The Global Race to Net Zero

As a result of the Industrial Revolution, it has become evident the continued use of outdated energy generation processes have led to the unprecedented warming of the global average surface temperature, with the past 40 years recording more than twice the level as seen in previous decades. This warming is driving regional and seasonal temperature extremes, reducing snow cover and sea ice, intensifying heavy rainfall, and changing habitat ranges for plants and animals—expanding some and shrinking others. As technology becomes more capable, affordable, accessible, and clean fossil fuels, notably coal, are now considered the most expensive, unreliable and polluting way to source power. When the 2020 Covid-19 Pandemic struck high polluting companies were forced to massively reduce production or temporarily cease production altogether this global mass closure in the industry saw a 7% drop in emissions, you would need to look back to 1945 to see a reduction larger than this, and major cities began to see the disappearance of air pollution. Moving forward climate scientists estimate we have till 2030 to turn things around before irrevocable damage is done thus, nearly 700 companies have announced net zero emissions goals, alongside hundreds of governments: Apple 2030,  Amazon 2040,  U.S. 2050Australia 2050, and China 2060.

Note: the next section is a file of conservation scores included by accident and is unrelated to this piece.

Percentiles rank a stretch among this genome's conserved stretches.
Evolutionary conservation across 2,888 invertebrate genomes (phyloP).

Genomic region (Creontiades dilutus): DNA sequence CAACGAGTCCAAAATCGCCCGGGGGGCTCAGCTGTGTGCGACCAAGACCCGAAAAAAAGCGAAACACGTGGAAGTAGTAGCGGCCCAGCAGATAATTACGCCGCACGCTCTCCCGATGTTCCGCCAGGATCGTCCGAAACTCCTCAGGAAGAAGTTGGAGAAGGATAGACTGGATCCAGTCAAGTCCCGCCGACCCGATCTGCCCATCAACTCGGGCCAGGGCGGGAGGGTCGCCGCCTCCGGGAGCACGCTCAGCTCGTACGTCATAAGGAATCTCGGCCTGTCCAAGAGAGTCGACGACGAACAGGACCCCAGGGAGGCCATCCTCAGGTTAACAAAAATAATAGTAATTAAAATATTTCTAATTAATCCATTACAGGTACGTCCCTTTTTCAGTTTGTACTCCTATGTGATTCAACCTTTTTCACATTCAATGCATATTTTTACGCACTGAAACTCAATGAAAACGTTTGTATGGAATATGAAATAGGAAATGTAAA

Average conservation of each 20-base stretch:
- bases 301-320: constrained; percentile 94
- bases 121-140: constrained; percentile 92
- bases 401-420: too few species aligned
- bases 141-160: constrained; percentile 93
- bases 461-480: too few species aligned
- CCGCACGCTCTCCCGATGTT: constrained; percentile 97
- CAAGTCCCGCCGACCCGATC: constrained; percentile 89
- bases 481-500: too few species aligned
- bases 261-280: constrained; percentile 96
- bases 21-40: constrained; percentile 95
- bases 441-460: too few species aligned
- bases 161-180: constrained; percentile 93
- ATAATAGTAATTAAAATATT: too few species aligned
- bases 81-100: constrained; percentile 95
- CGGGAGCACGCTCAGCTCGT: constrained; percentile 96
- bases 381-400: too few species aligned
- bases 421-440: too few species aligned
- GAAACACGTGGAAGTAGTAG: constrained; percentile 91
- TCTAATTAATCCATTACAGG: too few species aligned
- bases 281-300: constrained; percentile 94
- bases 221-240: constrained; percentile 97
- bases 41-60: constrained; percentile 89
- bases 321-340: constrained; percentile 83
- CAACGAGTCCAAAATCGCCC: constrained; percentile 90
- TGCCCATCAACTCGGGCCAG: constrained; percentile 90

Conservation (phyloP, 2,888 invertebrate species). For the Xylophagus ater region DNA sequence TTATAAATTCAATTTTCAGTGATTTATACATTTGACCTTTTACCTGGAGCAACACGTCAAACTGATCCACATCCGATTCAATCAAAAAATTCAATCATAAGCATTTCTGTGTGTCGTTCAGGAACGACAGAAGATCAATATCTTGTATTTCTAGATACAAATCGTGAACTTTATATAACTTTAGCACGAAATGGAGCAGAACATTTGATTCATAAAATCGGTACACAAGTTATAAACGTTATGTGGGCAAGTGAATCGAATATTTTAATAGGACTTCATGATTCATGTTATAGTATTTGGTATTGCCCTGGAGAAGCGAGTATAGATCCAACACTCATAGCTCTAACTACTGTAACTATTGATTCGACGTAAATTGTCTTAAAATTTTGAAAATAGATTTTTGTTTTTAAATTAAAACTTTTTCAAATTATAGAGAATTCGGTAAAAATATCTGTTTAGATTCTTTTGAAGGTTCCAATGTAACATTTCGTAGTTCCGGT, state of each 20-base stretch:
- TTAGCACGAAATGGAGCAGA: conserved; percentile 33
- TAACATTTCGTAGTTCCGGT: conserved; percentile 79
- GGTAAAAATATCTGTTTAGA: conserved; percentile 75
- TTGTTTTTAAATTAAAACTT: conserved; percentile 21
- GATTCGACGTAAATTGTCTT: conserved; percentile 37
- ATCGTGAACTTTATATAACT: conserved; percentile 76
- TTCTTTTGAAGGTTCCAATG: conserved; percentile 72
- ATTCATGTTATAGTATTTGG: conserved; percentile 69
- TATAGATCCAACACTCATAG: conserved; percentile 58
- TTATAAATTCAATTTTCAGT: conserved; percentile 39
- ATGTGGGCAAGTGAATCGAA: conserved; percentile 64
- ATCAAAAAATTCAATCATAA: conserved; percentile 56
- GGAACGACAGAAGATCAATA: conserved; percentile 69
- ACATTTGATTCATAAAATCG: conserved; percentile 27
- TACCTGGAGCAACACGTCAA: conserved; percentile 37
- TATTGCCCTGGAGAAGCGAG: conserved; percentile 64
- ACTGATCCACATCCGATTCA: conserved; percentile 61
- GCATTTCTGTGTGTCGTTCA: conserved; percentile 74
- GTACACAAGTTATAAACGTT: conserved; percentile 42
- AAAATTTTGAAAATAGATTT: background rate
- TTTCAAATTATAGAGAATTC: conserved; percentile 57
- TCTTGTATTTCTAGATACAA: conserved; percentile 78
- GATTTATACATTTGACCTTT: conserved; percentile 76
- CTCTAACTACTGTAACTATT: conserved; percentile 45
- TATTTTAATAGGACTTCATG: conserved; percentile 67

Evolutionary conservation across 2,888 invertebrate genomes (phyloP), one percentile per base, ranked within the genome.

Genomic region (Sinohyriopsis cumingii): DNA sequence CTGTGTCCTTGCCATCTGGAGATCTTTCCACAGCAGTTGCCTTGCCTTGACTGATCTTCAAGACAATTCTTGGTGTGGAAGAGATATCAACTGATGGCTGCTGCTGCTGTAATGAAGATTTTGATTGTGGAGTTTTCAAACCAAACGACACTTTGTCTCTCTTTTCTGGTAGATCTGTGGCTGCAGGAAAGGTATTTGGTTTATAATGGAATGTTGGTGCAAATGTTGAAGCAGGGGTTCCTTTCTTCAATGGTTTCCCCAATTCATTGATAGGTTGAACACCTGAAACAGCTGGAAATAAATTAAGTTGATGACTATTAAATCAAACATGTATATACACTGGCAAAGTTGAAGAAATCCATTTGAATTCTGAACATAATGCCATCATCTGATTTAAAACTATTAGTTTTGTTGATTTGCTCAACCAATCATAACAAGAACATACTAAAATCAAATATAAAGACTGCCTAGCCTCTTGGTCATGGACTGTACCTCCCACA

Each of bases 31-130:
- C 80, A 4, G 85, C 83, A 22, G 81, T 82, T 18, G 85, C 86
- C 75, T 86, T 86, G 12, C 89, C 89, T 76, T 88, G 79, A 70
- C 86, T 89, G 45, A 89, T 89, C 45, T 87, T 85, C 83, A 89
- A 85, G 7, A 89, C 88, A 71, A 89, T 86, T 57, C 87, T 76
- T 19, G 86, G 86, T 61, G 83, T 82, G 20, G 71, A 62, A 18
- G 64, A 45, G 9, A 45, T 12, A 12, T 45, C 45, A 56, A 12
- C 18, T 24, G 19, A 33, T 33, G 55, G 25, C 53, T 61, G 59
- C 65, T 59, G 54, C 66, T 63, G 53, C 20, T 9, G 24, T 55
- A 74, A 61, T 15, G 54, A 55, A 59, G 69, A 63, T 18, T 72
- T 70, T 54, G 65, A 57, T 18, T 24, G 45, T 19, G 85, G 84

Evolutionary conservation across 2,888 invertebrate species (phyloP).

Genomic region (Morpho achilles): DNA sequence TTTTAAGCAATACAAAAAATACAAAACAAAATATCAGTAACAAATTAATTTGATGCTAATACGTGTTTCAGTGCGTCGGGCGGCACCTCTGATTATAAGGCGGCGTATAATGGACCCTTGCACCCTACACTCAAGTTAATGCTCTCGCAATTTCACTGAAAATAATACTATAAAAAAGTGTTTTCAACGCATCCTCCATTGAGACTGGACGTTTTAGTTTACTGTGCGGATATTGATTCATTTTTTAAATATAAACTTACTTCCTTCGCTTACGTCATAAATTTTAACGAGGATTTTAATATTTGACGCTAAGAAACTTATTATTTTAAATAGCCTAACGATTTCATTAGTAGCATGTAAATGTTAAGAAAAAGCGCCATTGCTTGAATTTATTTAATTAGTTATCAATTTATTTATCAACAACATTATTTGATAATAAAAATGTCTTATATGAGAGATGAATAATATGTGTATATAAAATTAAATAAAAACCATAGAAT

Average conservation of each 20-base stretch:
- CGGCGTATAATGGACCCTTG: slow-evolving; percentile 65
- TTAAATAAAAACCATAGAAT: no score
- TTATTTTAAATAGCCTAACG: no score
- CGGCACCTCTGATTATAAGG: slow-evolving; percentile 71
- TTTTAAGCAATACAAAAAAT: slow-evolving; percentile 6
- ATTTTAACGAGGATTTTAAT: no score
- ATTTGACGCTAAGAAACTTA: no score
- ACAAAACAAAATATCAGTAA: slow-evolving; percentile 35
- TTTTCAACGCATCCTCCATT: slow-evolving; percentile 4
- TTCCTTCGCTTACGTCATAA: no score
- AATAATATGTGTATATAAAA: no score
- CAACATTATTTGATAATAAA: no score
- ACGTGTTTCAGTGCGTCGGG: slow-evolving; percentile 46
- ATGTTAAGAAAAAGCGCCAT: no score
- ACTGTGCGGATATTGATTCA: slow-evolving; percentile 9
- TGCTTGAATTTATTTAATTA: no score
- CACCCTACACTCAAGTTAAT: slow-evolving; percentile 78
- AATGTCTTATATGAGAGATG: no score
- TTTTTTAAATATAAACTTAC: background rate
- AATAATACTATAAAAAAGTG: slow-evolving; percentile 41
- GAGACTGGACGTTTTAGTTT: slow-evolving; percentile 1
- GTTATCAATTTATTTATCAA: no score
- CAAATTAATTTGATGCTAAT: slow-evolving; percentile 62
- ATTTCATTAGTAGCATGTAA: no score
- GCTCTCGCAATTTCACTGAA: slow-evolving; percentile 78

New Delhi’s India Gate was obscured by haze on Oct. 17, 2019, but during the country’s COVID-19 lockdowns, the air was cleaner, and the view was clearer, as in this photo taken from the same spot on April 8, 2020.

So far Australia has been outpacing the emission reductions of the United States, Canada and New Zealand, and every other major commodity-exporting nation in the world with a 20.8% reduction between 2005 and 2021, with most the most recent forecast showing Australia will cut emissions by up to 35% by 2030. In August of 2021 a milestone in Australia’s renewable energy ensued with more than half the electricity generated entirely from solar power. For the first time in two decades, renewable energy won the battle against fossil fuels. Greenpeace Australia Pacific chief executive David Ritter stated, “With a planned transition, we can comfortably shut all coal-burning power stations by 2030”.

Australia’s scorecard for ranking states and territories for their progress not just in switching Australia’s domestic energy system to renewables, but also on how quickly and comprehensively they are working to establish new renewable export industries for the nation.

To do our part not only for the future of the Cold Storage, Logistics and Warehousing Industry in Australia but also for the globe, APF continues to minimise its environmental impact by prioritising the use of environmentally friendly fuels and resources such as solar and rain harvesting. APF made the shift from a paper-based system to digital numerous years ago utilising Australian logistics software company Carton Cloud to minimise the impact on deforestation, if paper must be used we choose recyclable every time. At APF we know the future we want to live in and we model our processes to reflect this because in the end “You must be the change you want to see in the world.”


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